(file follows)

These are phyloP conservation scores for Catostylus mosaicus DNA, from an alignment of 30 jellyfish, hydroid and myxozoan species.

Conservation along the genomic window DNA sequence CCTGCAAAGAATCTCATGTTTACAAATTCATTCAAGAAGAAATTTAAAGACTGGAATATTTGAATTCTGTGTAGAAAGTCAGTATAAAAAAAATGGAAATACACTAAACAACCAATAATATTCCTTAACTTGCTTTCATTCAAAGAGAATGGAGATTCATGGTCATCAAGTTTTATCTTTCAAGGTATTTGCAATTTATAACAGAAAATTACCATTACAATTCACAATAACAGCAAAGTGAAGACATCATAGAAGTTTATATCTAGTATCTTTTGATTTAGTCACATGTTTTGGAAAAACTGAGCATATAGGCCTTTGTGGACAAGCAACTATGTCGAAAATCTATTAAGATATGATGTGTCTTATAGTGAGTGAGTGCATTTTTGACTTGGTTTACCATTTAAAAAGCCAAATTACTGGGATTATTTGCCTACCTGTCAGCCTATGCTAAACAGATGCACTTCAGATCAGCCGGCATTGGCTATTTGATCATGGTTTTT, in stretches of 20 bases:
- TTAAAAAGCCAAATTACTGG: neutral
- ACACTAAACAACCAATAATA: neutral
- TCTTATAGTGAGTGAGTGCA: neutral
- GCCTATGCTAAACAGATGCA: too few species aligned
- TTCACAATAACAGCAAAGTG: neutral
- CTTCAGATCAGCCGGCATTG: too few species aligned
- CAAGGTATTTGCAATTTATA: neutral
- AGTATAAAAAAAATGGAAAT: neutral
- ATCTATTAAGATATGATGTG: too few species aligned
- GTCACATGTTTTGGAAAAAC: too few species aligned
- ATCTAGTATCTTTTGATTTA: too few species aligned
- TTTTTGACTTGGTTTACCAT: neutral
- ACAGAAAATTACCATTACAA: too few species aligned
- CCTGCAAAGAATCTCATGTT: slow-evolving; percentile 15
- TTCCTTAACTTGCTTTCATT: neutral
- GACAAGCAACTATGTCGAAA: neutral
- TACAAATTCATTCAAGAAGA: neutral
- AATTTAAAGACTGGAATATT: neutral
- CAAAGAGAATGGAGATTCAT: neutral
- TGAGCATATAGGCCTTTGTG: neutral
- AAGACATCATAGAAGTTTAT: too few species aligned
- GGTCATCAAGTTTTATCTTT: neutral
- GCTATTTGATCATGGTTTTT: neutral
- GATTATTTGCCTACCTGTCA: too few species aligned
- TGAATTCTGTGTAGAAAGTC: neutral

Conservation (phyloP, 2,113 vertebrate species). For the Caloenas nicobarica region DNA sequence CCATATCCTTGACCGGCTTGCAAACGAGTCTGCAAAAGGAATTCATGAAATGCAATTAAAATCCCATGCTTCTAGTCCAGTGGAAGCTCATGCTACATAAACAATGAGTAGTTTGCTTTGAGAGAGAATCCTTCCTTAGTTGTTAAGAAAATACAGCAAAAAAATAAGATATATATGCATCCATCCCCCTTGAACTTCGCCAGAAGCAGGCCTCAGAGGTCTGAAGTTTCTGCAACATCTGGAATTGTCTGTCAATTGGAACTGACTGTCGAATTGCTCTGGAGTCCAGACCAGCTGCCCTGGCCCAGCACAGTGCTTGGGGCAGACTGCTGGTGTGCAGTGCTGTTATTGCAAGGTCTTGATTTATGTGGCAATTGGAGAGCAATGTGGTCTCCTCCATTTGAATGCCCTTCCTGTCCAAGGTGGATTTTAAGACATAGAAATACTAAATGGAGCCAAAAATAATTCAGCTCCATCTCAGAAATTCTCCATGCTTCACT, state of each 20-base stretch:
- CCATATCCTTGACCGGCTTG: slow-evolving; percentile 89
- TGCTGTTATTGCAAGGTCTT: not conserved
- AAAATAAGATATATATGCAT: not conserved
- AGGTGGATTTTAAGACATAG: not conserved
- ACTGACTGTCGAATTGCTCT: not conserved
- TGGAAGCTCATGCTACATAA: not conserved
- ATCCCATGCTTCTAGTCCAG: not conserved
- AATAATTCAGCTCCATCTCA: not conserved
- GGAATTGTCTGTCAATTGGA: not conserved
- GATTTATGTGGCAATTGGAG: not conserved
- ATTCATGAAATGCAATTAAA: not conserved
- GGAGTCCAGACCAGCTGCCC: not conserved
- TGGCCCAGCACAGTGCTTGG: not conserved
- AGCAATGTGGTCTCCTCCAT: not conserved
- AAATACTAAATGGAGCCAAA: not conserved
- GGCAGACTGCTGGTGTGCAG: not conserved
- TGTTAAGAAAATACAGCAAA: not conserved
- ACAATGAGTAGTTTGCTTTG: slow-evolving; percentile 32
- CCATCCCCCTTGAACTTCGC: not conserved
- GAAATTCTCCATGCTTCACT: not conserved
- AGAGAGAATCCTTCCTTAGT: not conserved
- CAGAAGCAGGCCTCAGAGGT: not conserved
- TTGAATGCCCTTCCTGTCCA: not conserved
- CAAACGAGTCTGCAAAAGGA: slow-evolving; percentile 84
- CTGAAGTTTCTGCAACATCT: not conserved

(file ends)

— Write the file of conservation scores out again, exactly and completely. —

These are phyloP conservation scores for Catostylus mosaicus DNA, from an alignment of 30 jellyfish, hydroid and myxozoan species.

Conservation along the genomic window DNA sequence CCTGCAAAGAATCTCATGTTTACAAATTCATTCAAGAAGAAATTTAAAGACTGGAATATTTGAATTCTGTGTAGAAAGTCAGTATAAAAAAAATGGAAATACACTAAACAACCAATAATATTCCTTAACTTGCTTTCATTCAAAGAGAATGGAGATTCATGGTCATCAAGTTTTATCTTTCAAGGTATTTGCAATTTATAACAGAAAATTACCATTACAATTCACAATAACAGCAAAGTGAAGACATCATAGAAGTTTATATCTAGTATCTTTTGATTTAGTCACATGTTTTGGAAAAACTGAGCATATAGGCCTTTGTGGACAAGCAACTATGTCGAAAATCTATTAAGATATGATGTGTCTTATAGTGAGTGAGTGCATTTTTGACTTGGTTTACCATTTAAAAAGCCAAATTACTGGGATTATTTGCCTACCTGTCAGCCTATGCTAAACAGATGCACTTCAGATCAGCCGGCATTGGCTATTTGATCATGGTTTTT, in stretches of 20 bases:
- TTAAAAAGCCAAATTACTGG: neutral
- ACACTAAACAACCAATAATA: neutral
- TCTTATAGTGAGTGAGTGCA: neutral
- GCCTATGCTAAACAGATGCA: too few species aligned
- TTCACAATAACAGCAAAGTG: neutral
- CTTCAGATCAGCCGGCATTG: too few species aligned
- CAAGGTATTTGCAATTTATA: neutral
- AGTATAAAAAAAATGGAAAT: neutral
- ATCTATTAAGATATGATGTG: too few species aligned
- GTCACATGTTTTGGAAAAAC: too few species aligned
- ATCTAGTATCTTTTGATTTA: too few species aligned
- TTTTTGACTTGGTTTACCAT: neutral
- ACAGAAAATTACCATTACAA: too few species aligned
- CCTGCAAAGAATCTCATGTT: slow-evolving; percentile 15
- TTCCTTAACTTGCTTTCATT: neutral
- GACAAGCAACTATGTCGAAA: neutral
- TACAAATTCATTCAAGAAGA: neutral
- AATTTAAAGACTGGAATATT: neutral
- CAAAGAGAATGGAGATTCAT: neutral
- TGAGCATATAGGCCTTTGTG: neutral
- AAGACATCATAGAAGTTTAT: too few species aligned
- GGTCATCAAGTTTTATCTTT: neutral
- GCTATTTGATCATGGTTTTT: neutral
- GATTATTTGCCTACCTGTCA: too few species aligned
- TGAATTCTGTGTAGAAAGTC: neutral

Conservation (phyloP, 2,113 vertebrate species). For the Caloenas nicobarica region DNA sequence CCATATCCTTGACCGGCTTGCAAACGAGTCTGCAAAAGGAATTCATGAAATGCAATTAAAATCCCATGCTTCTAGTCCAGTGGAAGCTCATGCTACATAAACAATGAGTAGTTTGCTTTGAGAGAGAATCCTTCCTTAGTTGTTAAGAAAATACAGCAAAAAAATAAGATATATATGCATCCATCCCCCTTGAACTTCGCCAGAAGCAGGCCTCAGAGGTCTGAAGTTTCTGCAACATCTGGAATTGTCTGTCAATTGGAACTGACTGTCGAATTGCTCTGGAGTCCAGACCAGCTGCCCTGGCCCAGCACAGTGCTTGGGGCAGACTGCTGGTGTGCAGTGCTGTTATTGCAAGGTCTTGATTTATGTGGCAATTGGAGAGCAATGTGGTCTCCTCCATTTGAATGCCCTTCCTGTCCAAGGTGGATTTTAAGACATAGAAATACTAAATGGAGCCAAAAATAATTCAGCTCCATCTCAGAAATTCTCCATGCTTCACT, state of each 20-base stretch:
- CCATATCCTTGACCGGCTTG: slow-evolving; percentile 89
- TGCTGTTATTGCAAGGTCTT: not conserved
- AAAATAAGATATATATGCAT: not conserved
- AGGTGGATTTTAAGACATAG: not conserved
- ACTGACTGTCGAATTGCTCT: not conserved
- TGGAAGCTCATGCTACATAA: not conserved
- ATCCCATGCTTCTAGTCCAG: not conserved
- AATAATTCAGCTCCATCTCA: not conserved
- GGAATTGTCTGTCAATTGGA: not conserved
- GATTTATGTGGCAATTGGAG: not conserved
- ATTCATGAAATGCAATTAAA: not conserved
- GGAGTCCAGACCAGCTGCCC: not conserved
- TGGCCCAGCACAGTGCTTGG: not conserved
- AGCAATGTGGTCTCCTCCAT: not conserved
- AAATACTAAATGGAGCCAAA: not conserved
- GGCAGACTGCTGGTGTGCAG: not conserved
- TGTTAAGAAAATACAGCAAA: not conserved
- ACAATGAGTAGTTTGCTTTG: slow-evolving; percentile 32
- CCATCCCCCTTGAACTTCGC: not conserved
- GAAATTCTCCATGCTTCACT: not conserved
- AGAGAGAATCCTTCCTTAGT: not conserved
- CAGAAGCAGGCCTCAGAGGT: not conserved
- TTGAATGCCCTTCCTGTCCA: not conserved
- CAAACGAGTCTGCAAAAGGA: slow-evolving; percentile 84
- CTGAAGTTTCTGCAACATCT: not conserved